There are times where real life gets in the way of gaming. I completely understand that. Just a few weeks ago, we had two players carpooling to the game after a snow/ice storm. Weather was clear, but the remote roads were not. They ended up in a ditch and against a fence. Even though someone pulled them out and they got to the gaming location, they were no longer in the mood to roll some dice. I get that. I probably wouldn’t want to game either after a harrowing experience like that. (Note: Neither person was injured, so we were very thankful for that.) The litany of ways real life can intercede on our gaming plans is as lengthy as the history of the universe is old.
Be understanding. Be generous. Be kind. Know that the player wanted to be there, but could not because of whatever legitimate reason came up. My approach here is drastically different from the “intentional absence” response.
The first thing I do is see if I can set up some time to meet, one-on-one, with the missing player. If we can get together before the first session, great. During that one-on-one meeting, I’ll outline what’s been decided, ask them if they would have any input and/or changes to make with what has been put down. Then I’ll give them a quick run-down of the characters that already exist in the party, and work with them on making a character that they’ll enjoy but will still fit into the party and mesh well. I’ll also work with them on background information for their character to try and tie their new character to at least two other party members.
Once we finish up the meeting, I’ll reach out the rest of the players with any world/setting changes, so they won’t be surprised. Then I’ll email (on the side) the players who have had the new character’s background “attached” to their own, so they can hash out any further details via email before we sit down at the table again.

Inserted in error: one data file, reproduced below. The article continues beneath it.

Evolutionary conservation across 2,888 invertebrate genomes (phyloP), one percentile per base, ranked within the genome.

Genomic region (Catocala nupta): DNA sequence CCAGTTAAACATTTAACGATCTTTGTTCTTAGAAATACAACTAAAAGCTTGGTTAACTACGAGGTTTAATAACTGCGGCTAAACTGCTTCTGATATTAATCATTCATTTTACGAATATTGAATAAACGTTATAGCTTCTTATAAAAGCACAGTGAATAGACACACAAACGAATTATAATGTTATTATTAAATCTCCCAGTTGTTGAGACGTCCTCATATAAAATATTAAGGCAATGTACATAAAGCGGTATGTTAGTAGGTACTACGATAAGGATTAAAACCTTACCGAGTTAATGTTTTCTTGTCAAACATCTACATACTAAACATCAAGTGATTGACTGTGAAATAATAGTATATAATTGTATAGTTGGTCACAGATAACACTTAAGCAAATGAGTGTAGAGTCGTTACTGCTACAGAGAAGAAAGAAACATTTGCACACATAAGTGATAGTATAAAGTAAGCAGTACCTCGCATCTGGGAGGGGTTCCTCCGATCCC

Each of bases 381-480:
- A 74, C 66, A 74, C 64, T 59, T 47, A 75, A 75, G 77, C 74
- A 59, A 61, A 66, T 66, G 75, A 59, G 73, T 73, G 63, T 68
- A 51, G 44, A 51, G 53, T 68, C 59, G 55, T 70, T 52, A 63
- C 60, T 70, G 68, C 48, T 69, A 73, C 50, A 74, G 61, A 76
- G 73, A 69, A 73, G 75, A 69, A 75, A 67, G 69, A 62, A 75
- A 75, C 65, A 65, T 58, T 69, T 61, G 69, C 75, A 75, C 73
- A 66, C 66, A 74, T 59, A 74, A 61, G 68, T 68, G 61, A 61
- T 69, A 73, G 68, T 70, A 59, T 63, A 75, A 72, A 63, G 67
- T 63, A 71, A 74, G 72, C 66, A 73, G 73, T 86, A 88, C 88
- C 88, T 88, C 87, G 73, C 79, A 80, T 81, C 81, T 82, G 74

If I can’t get a meeting together with the missing player, then I resort to emails. Lots of emails. I’ll compile the same documents into PDF(s) and email those to the player and ask them to read through it before determining their character. I’ll leave the character concepts as wide open as I can, but still with the limitations that the new character fit in with the rest of the party. In other words, if the entire party is made up of rangers, paladins, and cavaliers, I wouldn’t allow the new character to be an assassin… because…. well… That’s just asking for trouble, right?
If things work out well, we’ll have everything nailed down and the player will have a character they like when they show up at the table for the first session.
It sounds like I’m harsh with the “intentional absence” player, but I like to set the tone of expectations early on. If I allow the player to slide early on, I’ve found through experience that they will be problematic throughout the campaign’s run. By nipping it in the bud early on, things run smoother.
I’m also completely understanding of things getting in the way of gaming. It happens. I don’t have to like it, but I get it. I won’t punish a player for missing any session because their work, children, loved ones, car troubles, or just life in general get in the way. As a matter of fact, I’ll go out of my way to work around all of that to see if we can get back on track.
How do all of you out there in the Internet gamer land handle folks who miss key or vital sessions?